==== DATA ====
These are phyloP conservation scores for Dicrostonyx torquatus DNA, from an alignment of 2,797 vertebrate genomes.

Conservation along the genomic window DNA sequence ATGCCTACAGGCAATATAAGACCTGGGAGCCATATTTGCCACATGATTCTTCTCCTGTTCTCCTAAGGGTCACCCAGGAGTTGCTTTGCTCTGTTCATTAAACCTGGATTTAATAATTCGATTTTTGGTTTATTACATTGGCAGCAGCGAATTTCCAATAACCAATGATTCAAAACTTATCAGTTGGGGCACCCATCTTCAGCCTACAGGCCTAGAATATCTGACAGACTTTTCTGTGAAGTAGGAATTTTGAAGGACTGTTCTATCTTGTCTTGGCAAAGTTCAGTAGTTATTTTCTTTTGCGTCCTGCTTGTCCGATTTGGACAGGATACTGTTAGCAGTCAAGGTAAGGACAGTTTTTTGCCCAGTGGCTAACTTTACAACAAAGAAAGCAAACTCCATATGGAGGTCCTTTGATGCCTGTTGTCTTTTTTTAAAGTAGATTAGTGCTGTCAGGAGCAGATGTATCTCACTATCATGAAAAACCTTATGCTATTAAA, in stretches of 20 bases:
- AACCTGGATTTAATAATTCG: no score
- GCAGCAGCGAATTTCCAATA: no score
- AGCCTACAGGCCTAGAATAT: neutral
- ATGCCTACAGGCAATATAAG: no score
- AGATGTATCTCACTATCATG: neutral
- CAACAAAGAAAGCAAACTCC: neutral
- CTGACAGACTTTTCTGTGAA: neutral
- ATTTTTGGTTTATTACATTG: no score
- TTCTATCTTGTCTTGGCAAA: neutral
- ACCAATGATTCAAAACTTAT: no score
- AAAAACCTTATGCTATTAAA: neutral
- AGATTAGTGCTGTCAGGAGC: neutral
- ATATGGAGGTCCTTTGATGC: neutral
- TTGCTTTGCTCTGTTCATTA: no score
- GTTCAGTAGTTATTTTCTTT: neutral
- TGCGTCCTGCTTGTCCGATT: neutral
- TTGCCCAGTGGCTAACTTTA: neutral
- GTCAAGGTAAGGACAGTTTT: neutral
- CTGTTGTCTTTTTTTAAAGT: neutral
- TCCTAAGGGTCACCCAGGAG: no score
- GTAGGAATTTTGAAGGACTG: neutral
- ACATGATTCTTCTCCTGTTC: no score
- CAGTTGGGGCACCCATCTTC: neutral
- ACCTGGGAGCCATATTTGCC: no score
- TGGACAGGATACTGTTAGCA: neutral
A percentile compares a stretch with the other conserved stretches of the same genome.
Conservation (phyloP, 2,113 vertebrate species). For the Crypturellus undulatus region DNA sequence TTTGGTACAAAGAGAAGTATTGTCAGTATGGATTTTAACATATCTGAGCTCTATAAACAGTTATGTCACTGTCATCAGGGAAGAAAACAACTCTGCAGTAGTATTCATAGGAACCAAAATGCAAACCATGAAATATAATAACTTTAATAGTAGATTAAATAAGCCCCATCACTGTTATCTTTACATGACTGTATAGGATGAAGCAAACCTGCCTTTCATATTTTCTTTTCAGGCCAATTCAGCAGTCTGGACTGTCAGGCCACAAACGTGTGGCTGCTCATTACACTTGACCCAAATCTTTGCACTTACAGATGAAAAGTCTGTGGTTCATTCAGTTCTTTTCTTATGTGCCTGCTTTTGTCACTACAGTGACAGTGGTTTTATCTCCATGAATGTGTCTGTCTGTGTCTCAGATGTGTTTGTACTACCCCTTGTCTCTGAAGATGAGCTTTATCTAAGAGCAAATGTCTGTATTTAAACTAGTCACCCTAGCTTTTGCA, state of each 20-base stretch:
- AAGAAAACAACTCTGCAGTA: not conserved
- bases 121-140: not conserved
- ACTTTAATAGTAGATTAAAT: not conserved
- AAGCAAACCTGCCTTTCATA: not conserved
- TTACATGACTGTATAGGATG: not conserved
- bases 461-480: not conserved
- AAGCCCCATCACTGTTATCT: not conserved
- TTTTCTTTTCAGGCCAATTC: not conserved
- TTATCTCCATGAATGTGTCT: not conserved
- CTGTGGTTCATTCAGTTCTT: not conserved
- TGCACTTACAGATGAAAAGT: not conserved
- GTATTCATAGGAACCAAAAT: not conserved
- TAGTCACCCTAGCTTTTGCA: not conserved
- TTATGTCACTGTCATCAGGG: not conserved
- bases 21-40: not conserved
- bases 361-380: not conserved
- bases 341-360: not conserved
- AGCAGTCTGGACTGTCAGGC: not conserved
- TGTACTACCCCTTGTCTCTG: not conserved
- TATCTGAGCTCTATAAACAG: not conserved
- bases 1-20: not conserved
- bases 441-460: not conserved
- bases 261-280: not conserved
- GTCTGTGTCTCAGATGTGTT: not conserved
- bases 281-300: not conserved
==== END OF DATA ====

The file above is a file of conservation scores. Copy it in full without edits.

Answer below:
These are phyloP conservation scores for Dicrostonyx torquatus DNA, from an alignment of 2,797 vertebrate genomes.

Conservation along the genomic window DNA sequence ATGCCTACAGGCAATATAAGACCTGGGAGCCATATTTGCCACATGATTCTTCTCCTGTTCTCCTAAGGGTCACCCAGGAGTTGCTTTGCTCTGTTCATTAAACCTGGATTTAATAATTCGATTTTTGGTTTATTACATTGGCAGCAGCGAATTTCCAATAACCAATGATTCAAAACTTATCAGTTGGGGCACCCATCTTCAGCCTACAGGCCTAGAATATCTGACAGACTTTTCTGTGAAGTAGGAATTTTGAAGGACTGTTCTATCTTGTCTTGGCAAAGTTCAGTAGTTATTTTCTTTTGCGTCCTGCTTGTCCGATTTGGACAGGATACTGTTAGCAGTCAAGGTAAGGACAGTTTTTTGCCCAGTGGCTAACTTTACAACAAAGAAAGCAAACTCCATATGGAGGTCCTTTGATGCCTGTTGTCTTTTTTTAAAGTAGATTAGTGCTGTCAGGAGCAGATGTATCTCACTATCATGAAAAACCTTATGCTATTAAA, in stretches of 20 bases:
- AACCTGGATTTAATAATTCG: no score
- GCAGCAGCGAATTTCCAATA: no score
- AGCCTACAGGCCTAGAATAT: neutral
- ATGCCTACAGGCAATATAAG: no score
- AGATGTATCTCACTATCATG: neutral
- CAACAAAGAAAGCAAACTCC: neutral
- CTGACAGACTTTTCTGTGAA: neutral
- ATTTTTGGTTTATTACATTG: no score
- TTCTATCTTGTCTTGGCAAA: neutral
- ACCAATGATTCAAAACTTAT: no score
- AAAAACCTTATGCTATTAAA: neutral
- AGATTAGTGCTGTCAGGAGC: neutral
- ATATGGAGGTCCTTTGATGC: neutral
- TTGCTTTGCTCTGTTCATTA: no score
- GTTCAGTAGTTATTTTCTTT: neutral
- TGCGTCCTGCTTGTCCGATT: neutral
- TTGCCCAGTGGCTAACTTTA: neutral
- GTCAAGGTAAGGACAGTTTT: neutral
- CTGTTGTCTTTTTTTAAAGT: neutral
- TCCTAAGGGTCACCCAGGAG: no score
- GTAGGAATTTTGAAGGACTG: neutral
- ACATGATTCTTCTCCTGTTC: no score
- CAGTTGGGGCACCCATCTTC: neutral
- ACCTGGGAGCCATATTTGCC: no score
- TGGACAGGATACTGTTAGCA: neutral
A percentile compares a stretch with the other conserved stretches of the same genome.
Conservation (phyloP, 2,113 vertebrate species). For the Crypturellus undulatus region DNA sequence TTTGGTACAAAGAGAAGTATTGTCAGTATGGATTTTAACATATCTGAGCTCTATAAACAGTTATGTCACTGTCATCAGGGAAGAAAACAACTCTGCAGTAGTATTCATAGGAACCAAAATGCAAACCATGAAATATAATAACTTTAATAGTAGATTAAATAAGCCCCATCACTGTTATCTTTACATGACTGTATAGGATGAAGCAAACCTGCCTTTCATATTTTCTTTTCAGGCCAATTCAGCAGTCTGGACTGTCAGGCCACAAACGTGTGGCTGCTCATTACACTTGACCCAAATCTTTGCACTTACAGATGAAAAGTCTGTGGTTCATTCAGTTCTTTTCTTATGTGCCTGCTTTTGTCACTACAGTGACAGTGGTTTTATCTCCATGAATGTGTCTGTCTGTGTCTCAGATGTGTTTGTACTACCCCTTGTCTCTGAAGATGAGCTTTATCTAAGAGCAAATGTCTGTATTTAAACTAGTCACCCTAGCTTTTGCA, state of each 20-base stretch:
- AAGAAAACAACTCTGCAGTA: not conserved
- bases 121-140: not conserved
- ACTTTAATAGTAGATTAAAT: not conserved
- AAGCAAACCTGCCTTTCATA: not conserved
- TTACATGACTGTATAGGATG: not conserved
- bases 461-480: not conserved
- AAGCCCCATCACTGTTATCT: not conserved
- TTTTCTTTTCAGGCCAATTC: not conserved
- TTATCTCCATGAATGTGTCT: not conserved
- CTGTGGTTCATTCAGTTCTT: not conserved
- TGCACTTACAGATGAAAAGT: not conserved
- GTATTCATAGGAACCAAAAT: not conserved
- TAGTCACCCTAGCTTTTGCA: not conserved
- TTATGTCACTGTCATCAGGG: not conserved
- bases 21-40: not conserved
- bases 361-380: not conserved
- bases 341-360: not conserved
- AGCAGTCTGGACTGTCAGGC: not conserved
- TGTACTACCCCTTGTCTCTG: not conserved
- TATCTGAGCTCTATAAACAG: not conserved
- bases 1-20: not conserved
- bases 441-460: not conserved
- bases 261-280: not conserved
- GTCTGTGTCTCAGATGTGTT: not conserved
- bases 281-300: not conserved